The simplest things can often be the most entertaining, and using things for uncommon uses other lends excitement to the activity. If you have children (or adults) looking for ways to create and play with simple things, we've got some winter doldrums-busting activities for you.
Ivory Soap Sculpture
Prepare the tubes by cutting pieces of wax paper (about 6" x 6"), rolling them, and placing them in the tubes (this will prevent the chalk from sticking to the tubes). Seal one end with duct tape. Place the tubes, duct tape-side down, on a flat surface (a cookie sheet or pan works great to protect countertops!).
In the plastic container, pour in ¾ cup of water. Add 1½ cups of Plaster of Paris and stir with a plastic spoon.
Add 2-3 tablespoons of the paint (or other colorant). Add more if you want very intense color. If you would like pastel colors, just mix white paint with the colored paint to soften the tone. If desired, you may add a couple of drops of essential oils to make scented sidewalk chalk!
Scoop the plaster mixture into the tubes (or other form). To release the air bubbles that form, be sure to tap the sides of the tubes. You can peel away the tubes after about an hour, but it may take several days for the chalk sticks to dry thoroughly.
Do not mix it with your hands or allow children to coat their hands with it.
Mix baking soda, cornstarch, and warm (nearly hot) water in a container. Add water until you get to the desired consistency. Add food coloring.
After the painting is done, put vinegar into the spray bottle and spray the paint. It will foam and fizzle like magic!
Paint may be stored in a sealed container.
Cut off a section of soap (about 1/3 of a bar). Place on the plate and heat in the microwave for about 80 seconds. Watch the amazing transformation!
Note: to remove the soap smell from your microwave, heat water with lemon juice or vanilla in it.
The science behind it
What may surprise you is that Ivory soap is a foam! Foam doesn't have to be squishy; it can be solid. A foam is any substance that traps gas inside compartments within the substance (like cells). Bone is also a foam.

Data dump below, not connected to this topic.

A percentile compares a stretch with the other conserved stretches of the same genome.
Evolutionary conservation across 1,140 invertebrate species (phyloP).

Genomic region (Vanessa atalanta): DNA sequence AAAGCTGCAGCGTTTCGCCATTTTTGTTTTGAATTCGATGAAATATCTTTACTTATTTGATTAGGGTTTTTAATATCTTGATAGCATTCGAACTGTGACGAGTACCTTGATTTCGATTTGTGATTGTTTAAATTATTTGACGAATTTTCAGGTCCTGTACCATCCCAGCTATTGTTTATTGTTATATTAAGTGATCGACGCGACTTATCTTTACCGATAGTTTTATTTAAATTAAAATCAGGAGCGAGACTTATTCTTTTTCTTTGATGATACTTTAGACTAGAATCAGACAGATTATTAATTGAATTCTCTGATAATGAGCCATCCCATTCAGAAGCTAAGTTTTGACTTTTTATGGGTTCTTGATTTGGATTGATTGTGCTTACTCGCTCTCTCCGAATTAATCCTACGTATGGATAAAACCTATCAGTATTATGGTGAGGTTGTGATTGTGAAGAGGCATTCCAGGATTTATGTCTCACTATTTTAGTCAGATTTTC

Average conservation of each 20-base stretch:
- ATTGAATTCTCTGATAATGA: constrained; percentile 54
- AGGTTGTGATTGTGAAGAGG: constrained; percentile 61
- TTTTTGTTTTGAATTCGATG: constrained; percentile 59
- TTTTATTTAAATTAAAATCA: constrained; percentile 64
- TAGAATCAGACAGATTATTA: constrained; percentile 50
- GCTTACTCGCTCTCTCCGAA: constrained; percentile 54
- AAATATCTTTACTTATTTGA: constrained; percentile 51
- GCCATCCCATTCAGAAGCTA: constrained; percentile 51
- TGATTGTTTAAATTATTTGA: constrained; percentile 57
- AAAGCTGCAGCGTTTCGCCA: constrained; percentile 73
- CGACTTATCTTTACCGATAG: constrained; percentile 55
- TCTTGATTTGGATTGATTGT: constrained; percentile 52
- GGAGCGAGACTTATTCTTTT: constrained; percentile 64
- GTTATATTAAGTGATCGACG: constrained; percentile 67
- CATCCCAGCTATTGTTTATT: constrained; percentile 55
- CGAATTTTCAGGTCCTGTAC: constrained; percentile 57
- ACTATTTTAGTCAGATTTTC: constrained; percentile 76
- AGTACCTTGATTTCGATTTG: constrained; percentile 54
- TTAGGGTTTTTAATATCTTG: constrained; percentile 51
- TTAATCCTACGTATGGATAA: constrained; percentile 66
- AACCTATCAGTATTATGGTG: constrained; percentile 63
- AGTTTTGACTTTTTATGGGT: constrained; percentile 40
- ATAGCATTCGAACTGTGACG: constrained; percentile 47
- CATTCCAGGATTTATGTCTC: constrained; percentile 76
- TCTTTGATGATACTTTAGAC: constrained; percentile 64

What makes Ivory soap a foam is that it has air pockets with water trapped inside them. That's why Ivory floats better than other soaps (they sink right to the bottom). When you heat the soap in the microwave, it softens. What is also happening is that the heat of the microwave is causing the air pockets to expand and the water in them to turn to vapor. Because the heat is softening the soap, the gases that are expanding and pushing on it make it expand. It looks different, but it's actually chemically the same thing (and you can still use it!).
This is also a demonstration of Charles' Law (it says that gas expands as temperature increases). To turn this demonstration into an experiment, try other brands of soap or try leaving a bar of Ivory unwrapped to allow it to dry out and then try it.
If the card is flat or you're using something other than a greeting card, fold the card in a "hot dog" fold. Looking at the diagram below, cut along all the red, then purple line(s). Be very careful to stop cutting where the lines stop. The red lines will but cut from the top edge, and the blue lines will be cut from the bottom edge. After you have cut the red and purple lines, cut the blue lines, paying careful attention to where each one begins and ends! The closer together the cuts are, the larger the space will be, so do not limit yourself to this number of cuts, just the pattern of them.
Topology is the area of mathematics that studies shapes and what they can turn into when they are stretched, twisted, or deformed. A Möbius strip is an example of simple topology. If you are interested in learning more, read about the Seven Bridges of Königsberg problem that got the whole idea rolling!
This series of educational programs was designed to simultaneously entertain and challenge gifted youth in their time outside of the school setting; however, the activities may be easily shared and enjoyed by older people as well. Programs may be scaled up or down depending on number of attendees, desired level of complexity, etc. Sample materials are included with most plans. The Educational Programs series was developed by Lisa Van Gemert, M.Ed.T., Gifted Youth Specialist for the Mensa Foundation. If you have questions or comments about these programs, please email our Gifted Youth Programs Manager.